A French gaming trade group has responded to The European Commission’s investigation into Steam’s geoblocking practices.
The European Commission revealed last week that it’ll be investigating Steam for limiting keys for certain games from being activated anywhere in but the country they were bought from.
The tactic is known as geoblocking, and is being done to prevent resale of games bought from regions where they have much lower prices into more prosperous countries, as well stop the practice of switching Steam regions to take advantage of the cheaper prices in the less than wealthy EU countries.
Now, the French gaming trade group Syndicat National du Jeu Vidéo, has issued a statement defending Valve’s position. As reported by GamesIndustry, the statement more or less explained the reason everyone knows why geoblocking exists in the first place.
“The investigation is focused on possible geoblocking practices that might have occurred to counter the emergence and growth of certain conduct on the digital video game marketplace whereby some companies massively purchase digital activation keys priced for distribution in territories with low consumer purchase power and then resell such keys globally via the internet at higher price.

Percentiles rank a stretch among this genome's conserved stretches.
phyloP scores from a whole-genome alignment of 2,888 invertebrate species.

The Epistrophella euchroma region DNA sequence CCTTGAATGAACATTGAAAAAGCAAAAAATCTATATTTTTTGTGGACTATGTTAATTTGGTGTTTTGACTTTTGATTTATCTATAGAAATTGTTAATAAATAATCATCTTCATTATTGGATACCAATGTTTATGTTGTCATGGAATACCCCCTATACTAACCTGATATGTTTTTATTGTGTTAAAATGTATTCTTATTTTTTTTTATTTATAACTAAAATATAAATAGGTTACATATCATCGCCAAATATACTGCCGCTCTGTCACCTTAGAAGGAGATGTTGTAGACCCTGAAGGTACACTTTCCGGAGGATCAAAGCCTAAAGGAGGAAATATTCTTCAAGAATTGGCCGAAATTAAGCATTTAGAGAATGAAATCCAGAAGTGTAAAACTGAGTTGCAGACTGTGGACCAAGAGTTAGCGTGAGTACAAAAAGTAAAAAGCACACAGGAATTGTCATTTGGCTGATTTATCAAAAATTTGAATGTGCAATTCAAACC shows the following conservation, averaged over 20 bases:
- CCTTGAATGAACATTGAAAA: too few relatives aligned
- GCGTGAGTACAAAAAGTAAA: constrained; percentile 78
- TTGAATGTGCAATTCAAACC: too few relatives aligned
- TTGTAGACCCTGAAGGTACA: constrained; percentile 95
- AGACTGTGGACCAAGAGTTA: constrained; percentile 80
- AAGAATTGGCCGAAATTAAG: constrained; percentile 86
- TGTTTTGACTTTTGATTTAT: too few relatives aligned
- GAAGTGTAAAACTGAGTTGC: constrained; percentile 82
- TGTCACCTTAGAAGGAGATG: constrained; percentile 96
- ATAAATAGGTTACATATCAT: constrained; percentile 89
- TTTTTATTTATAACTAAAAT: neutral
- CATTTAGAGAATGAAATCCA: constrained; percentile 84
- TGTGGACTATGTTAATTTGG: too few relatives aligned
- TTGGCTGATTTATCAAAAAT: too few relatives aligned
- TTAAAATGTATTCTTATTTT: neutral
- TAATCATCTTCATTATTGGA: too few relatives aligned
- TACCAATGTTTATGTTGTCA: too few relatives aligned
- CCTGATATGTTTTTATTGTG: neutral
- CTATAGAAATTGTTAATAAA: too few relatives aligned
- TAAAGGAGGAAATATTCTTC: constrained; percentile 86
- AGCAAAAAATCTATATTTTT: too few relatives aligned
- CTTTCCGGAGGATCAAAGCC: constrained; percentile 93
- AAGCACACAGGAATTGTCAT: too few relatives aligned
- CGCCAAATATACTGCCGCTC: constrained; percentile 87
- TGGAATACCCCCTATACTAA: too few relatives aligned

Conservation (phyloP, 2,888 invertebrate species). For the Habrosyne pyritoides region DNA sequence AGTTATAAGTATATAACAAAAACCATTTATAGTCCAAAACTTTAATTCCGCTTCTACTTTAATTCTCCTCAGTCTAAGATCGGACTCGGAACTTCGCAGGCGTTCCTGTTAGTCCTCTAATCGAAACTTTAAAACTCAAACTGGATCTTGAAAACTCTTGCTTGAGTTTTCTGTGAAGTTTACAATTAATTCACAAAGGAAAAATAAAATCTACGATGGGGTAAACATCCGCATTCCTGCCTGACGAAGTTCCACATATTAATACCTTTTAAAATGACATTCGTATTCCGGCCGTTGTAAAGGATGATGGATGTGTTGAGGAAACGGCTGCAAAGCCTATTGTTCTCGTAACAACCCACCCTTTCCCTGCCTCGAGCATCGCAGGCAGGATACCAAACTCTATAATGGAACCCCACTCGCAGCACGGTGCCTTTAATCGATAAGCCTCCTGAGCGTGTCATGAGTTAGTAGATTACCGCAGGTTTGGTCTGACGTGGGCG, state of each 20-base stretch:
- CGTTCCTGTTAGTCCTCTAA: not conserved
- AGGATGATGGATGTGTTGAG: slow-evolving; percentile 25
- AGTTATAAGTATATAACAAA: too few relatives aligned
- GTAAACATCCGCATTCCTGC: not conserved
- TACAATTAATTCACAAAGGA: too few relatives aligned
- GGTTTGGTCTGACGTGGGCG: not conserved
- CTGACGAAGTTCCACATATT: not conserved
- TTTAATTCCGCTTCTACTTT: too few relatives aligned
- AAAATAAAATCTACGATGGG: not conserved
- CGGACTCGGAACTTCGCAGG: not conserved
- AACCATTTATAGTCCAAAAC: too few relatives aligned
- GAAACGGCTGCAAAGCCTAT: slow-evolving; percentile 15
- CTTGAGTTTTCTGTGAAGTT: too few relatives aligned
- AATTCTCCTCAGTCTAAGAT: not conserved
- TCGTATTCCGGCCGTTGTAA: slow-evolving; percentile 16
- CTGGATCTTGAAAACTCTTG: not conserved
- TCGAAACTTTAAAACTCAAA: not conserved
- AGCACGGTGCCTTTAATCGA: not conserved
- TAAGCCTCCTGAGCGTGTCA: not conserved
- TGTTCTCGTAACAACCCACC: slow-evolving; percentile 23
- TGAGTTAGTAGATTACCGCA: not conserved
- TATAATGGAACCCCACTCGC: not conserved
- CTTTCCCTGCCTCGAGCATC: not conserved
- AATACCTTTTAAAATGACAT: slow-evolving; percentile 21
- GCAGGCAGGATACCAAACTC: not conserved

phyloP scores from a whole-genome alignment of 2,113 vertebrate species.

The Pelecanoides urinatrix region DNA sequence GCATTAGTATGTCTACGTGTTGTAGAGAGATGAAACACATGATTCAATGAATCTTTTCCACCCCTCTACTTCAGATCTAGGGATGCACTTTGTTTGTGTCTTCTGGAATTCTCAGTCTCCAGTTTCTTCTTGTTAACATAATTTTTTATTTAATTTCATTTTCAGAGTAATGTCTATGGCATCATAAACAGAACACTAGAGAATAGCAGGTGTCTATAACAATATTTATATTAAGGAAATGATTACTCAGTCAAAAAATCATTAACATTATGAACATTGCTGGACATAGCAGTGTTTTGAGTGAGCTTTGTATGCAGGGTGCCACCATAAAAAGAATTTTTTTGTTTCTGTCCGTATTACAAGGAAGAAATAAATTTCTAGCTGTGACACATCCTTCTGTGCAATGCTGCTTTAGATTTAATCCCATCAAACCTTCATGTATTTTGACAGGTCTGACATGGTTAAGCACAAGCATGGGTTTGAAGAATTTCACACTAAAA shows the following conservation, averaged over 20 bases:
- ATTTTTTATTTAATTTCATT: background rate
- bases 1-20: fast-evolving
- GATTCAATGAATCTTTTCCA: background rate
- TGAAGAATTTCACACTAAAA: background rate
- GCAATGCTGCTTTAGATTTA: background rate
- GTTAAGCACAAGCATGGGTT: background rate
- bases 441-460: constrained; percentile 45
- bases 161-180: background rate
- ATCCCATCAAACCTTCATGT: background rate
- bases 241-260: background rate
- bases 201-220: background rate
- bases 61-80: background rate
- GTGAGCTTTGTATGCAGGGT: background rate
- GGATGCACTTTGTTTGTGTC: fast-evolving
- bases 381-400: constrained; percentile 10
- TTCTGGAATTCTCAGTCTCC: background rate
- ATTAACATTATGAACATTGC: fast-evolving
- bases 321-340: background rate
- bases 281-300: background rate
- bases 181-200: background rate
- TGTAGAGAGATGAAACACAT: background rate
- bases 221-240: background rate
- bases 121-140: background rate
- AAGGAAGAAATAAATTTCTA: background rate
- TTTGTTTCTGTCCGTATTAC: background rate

“The SNJV has long been concerned by this parallel market, which potentially allows for the avoidance of tax laws and European regulations that normally should apply, and penalizes both European consumers and video game creators.
“We hope that by shedding light on this context, European and national authorities will be able to propose solutions to video game creators and publishers that, today, are impeded from selling their games in certain European territories at prices that are affordable to the general public compared to local purchasing power,” concluded the statement.
Of course, Valve is not alone in this, as it’s being investigated alongside five other big publishers like Namco, Capcom, Focus Home, Koch Media, and Zenimax.